FREEDOM OF SPEECH IN THE CONSTITUTIONAL HISTORY OF FRANCE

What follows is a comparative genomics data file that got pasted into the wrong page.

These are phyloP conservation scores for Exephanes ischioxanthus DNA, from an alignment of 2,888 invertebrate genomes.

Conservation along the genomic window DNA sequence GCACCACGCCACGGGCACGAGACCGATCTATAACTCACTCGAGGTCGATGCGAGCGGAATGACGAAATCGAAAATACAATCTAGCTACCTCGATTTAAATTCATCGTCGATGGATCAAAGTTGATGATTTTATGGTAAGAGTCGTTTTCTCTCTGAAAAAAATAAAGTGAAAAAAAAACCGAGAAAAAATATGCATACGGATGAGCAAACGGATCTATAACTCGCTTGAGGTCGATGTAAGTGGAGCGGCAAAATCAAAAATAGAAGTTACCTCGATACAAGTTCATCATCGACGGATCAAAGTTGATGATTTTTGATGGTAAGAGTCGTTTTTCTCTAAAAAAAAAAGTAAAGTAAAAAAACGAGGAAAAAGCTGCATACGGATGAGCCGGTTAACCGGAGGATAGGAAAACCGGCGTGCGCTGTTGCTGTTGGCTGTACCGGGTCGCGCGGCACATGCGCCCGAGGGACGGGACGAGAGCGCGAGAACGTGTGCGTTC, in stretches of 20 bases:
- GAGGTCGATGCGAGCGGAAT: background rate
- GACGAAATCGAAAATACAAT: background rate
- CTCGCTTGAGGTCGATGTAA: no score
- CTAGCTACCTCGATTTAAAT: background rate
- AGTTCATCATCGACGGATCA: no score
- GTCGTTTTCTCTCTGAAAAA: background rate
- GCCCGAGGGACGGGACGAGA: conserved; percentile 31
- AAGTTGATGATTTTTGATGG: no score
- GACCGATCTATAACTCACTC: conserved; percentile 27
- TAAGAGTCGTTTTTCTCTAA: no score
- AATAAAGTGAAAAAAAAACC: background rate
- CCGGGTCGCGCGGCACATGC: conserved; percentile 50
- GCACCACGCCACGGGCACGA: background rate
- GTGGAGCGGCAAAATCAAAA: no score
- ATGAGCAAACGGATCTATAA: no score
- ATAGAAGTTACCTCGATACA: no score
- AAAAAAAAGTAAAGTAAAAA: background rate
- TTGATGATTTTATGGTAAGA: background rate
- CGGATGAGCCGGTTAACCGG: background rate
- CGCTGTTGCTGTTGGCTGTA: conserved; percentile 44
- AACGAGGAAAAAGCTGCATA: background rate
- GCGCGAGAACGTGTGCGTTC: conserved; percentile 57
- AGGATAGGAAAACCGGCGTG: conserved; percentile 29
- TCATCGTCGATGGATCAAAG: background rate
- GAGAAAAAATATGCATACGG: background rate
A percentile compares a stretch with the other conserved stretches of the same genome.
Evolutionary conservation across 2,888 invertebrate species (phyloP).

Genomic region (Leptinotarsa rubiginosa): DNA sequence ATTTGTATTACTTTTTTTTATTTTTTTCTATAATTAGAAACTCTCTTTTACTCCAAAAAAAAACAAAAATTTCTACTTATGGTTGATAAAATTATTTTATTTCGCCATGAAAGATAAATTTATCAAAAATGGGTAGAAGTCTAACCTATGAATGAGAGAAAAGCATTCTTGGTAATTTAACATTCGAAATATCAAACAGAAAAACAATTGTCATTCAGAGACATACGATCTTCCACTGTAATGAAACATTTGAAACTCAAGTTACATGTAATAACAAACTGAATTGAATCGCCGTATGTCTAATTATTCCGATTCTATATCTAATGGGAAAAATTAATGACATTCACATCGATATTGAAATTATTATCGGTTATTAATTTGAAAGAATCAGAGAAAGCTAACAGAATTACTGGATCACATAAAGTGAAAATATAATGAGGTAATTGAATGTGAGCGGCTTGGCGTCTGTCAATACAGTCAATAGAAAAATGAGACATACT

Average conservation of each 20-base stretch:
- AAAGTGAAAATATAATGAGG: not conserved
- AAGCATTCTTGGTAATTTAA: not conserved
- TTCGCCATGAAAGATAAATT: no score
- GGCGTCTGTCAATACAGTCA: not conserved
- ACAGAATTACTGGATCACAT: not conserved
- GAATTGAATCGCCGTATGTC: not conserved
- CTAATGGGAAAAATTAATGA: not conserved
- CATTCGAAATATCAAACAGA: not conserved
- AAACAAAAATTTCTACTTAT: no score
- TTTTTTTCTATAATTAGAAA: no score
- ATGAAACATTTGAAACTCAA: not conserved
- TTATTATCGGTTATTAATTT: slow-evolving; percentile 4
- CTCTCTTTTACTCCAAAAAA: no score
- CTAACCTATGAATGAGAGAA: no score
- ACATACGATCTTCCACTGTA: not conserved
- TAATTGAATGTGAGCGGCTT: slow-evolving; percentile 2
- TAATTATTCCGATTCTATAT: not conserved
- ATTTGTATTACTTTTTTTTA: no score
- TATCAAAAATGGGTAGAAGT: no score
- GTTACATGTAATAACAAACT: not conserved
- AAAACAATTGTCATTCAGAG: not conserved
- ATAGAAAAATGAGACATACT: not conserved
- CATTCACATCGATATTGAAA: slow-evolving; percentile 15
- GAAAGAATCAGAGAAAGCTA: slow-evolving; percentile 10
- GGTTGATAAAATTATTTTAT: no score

1. Special significance of the Declaration of Rights. In any attempt to throw some light on the historical background for the freedom of speech in France today, it is natural to take as one's point de départ the constitutional laws of the French Revolution, especially the "Déclaration des droits de l'homme et du citoyen" of 1789. Not because the history of French constitutional law during the period preceding the Revolution is without interest. As we know, recent French policy has more than once been marked by a struggle for and against trends originating in the period prior to the Revolution. But the constitutional law under which France lives today still has its roots in the political ideas of the Great Revolution. The classical formulation of these principles is to be found first and foremost in the Declaration of 1789. It possesses particularly high authority. In its preamble the French Constitution of 27 October 1946 declared that "every human being, without distinction of race, religion, or faith, possesses inalienable and sacred rights". Here the French people solemnly reaffirm the liberties of man and of the citizen hallowed by the Declaration of Rights of 1789. And in the first lines of the préambule to the Constitution of 1958, the French people once again solemnly asserts its attachment to the Rights of Man "as defined by the Declaration of 1789".